Published: Thursday, 19th November 2015
Two more devolution deals involving city regions were announced this week, one for the West Midlands and the other for Merseyside.
The West Midlands agreement signed between ministers and members of the West Midlands Combined Authority (WMCA) Shadow Board will translate into over £1bn of government investment to boost the regional authority economy.
The deal puts Britain’s second city and the wider West Midlands in line to be governed by a metro-mayor. They will work together across an area that runs from Telford and Wolverhampton in the west to Coventry and Nuneaton in the east and from Tamworth in the north to Redditch in the south.
Voters in the West Midlands will now choose a directly elected mayor in 2017, who will take on a raft of new powers including local transport budgets and franchised bus services and increased responsibility over employment support and skills provision.
The Government has also backed key transport ambitions for the region including funding the Curzon Street Enterprise Zone extension and funding the Metro extension to Eastside, subject to a business case.
Planning powers will be conferred on the mayor, to drive housing delivery and improvements in housing stock, and give the same competencies as the Homes and Communities Agency.
The Government will also work with the WMCA Land Commission, has committed to support the first part of the HS2 Growth Strategy and will work with the Combined Authority through the development of the second Roads Investment Strategy to explore options for reducing congestion on the strategic road network in the West Midlands.
In respect of Merseyside the agreement is scheduled to provide some £900m in government spending to help unlock the economic potential of the River Mersey and its new super port as well as maximising the opportunities from HS2.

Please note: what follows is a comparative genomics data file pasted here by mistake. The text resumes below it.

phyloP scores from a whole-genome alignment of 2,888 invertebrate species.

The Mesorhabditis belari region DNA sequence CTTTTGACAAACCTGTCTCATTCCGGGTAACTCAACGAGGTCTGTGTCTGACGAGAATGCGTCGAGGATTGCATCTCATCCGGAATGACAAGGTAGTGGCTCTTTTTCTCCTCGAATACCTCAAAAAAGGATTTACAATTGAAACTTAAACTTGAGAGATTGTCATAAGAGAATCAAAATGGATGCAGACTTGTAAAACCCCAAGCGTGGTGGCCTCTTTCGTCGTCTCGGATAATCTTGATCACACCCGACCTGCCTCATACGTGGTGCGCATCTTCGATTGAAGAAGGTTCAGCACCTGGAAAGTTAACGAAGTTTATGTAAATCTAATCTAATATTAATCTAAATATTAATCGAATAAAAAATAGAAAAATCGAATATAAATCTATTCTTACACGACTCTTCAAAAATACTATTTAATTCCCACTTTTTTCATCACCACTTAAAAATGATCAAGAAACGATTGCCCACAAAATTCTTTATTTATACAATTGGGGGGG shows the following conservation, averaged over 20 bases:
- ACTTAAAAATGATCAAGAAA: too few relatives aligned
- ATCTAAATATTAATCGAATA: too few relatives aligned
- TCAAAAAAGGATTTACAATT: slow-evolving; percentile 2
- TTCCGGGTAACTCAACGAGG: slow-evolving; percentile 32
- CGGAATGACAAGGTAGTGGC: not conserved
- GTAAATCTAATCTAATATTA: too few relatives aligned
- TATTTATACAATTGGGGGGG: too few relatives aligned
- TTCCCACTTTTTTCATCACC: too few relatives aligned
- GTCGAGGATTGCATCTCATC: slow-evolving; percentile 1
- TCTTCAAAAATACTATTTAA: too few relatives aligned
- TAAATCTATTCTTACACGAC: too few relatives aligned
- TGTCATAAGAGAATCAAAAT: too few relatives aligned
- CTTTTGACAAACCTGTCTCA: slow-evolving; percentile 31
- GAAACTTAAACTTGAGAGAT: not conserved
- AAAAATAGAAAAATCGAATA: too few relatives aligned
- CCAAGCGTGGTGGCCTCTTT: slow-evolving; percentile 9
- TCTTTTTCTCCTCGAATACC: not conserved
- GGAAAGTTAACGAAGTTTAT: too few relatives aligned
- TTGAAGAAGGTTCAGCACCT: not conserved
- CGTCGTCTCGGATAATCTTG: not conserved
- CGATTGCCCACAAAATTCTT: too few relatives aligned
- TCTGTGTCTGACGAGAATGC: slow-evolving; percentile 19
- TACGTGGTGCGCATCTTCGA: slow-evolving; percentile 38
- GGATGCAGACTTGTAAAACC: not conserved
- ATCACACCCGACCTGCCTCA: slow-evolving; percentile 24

The deal also includes support for Liverpool’s strengths in attracting major international events, with backing for the city’s International Festival for Business as well as its cultural attractions.
The new, directly elected Liverpool City Region Mayor will act as chair to the Liverpool City Region Combined Authority and will exercise the following powers and functions devolved from central government:
- Responsibility for a devolved and consolidated local transport budget
- Responsibility for franchised bus services, which will support the Combined Authority’s delivery of smart and integrated ticketing
- Powers over strategic planning, including the responsibility to create a Single Statutory City Region Framework, a Mayoral Development Corporation and to develop with government a Land Commission and a Joint Assets Board for economic assets.
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